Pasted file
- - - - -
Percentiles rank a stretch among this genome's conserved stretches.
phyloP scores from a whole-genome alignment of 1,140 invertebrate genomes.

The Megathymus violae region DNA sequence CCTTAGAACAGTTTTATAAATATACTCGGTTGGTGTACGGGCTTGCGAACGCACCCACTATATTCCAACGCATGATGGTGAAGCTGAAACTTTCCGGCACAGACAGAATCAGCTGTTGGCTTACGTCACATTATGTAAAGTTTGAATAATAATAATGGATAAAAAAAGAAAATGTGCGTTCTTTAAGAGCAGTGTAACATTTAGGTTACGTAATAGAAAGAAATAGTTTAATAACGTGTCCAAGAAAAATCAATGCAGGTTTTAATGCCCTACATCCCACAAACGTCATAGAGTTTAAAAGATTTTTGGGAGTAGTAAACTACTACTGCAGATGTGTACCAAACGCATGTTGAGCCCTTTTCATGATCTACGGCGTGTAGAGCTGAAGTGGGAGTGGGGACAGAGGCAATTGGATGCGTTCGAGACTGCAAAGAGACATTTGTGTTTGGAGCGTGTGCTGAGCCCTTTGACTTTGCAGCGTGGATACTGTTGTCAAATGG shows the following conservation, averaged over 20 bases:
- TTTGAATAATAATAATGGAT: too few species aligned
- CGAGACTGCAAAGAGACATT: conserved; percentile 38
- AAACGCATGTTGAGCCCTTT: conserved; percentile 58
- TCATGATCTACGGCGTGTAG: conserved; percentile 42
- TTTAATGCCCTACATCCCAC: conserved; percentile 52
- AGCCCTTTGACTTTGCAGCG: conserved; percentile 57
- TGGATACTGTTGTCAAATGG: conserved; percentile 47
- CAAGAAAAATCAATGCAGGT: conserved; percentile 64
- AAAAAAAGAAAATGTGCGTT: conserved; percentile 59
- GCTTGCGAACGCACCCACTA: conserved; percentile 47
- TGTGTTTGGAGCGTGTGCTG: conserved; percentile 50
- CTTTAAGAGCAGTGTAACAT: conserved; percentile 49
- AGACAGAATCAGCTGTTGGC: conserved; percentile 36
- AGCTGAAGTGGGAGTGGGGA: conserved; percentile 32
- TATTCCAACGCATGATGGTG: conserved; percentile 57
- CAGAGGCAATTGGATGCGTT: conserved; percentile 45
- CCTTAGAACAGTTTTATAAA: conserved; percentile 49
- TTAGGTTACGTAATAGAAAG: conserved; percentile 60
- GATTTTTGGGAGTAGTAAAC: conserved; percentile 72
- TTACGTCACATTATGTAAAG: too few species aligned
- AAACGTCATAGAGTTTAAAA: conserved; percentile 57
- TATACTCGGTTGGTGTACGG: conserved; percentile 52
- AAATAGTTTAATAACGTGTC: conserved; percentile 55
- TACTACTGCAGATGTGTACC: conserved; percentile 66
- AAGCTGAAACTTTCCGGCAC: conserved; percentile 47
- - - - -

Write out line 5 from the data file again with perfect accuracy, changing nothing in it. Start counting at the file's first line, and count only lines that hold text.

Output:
- CGAGACTGCAAAGAGACATT: conserved; percentile 38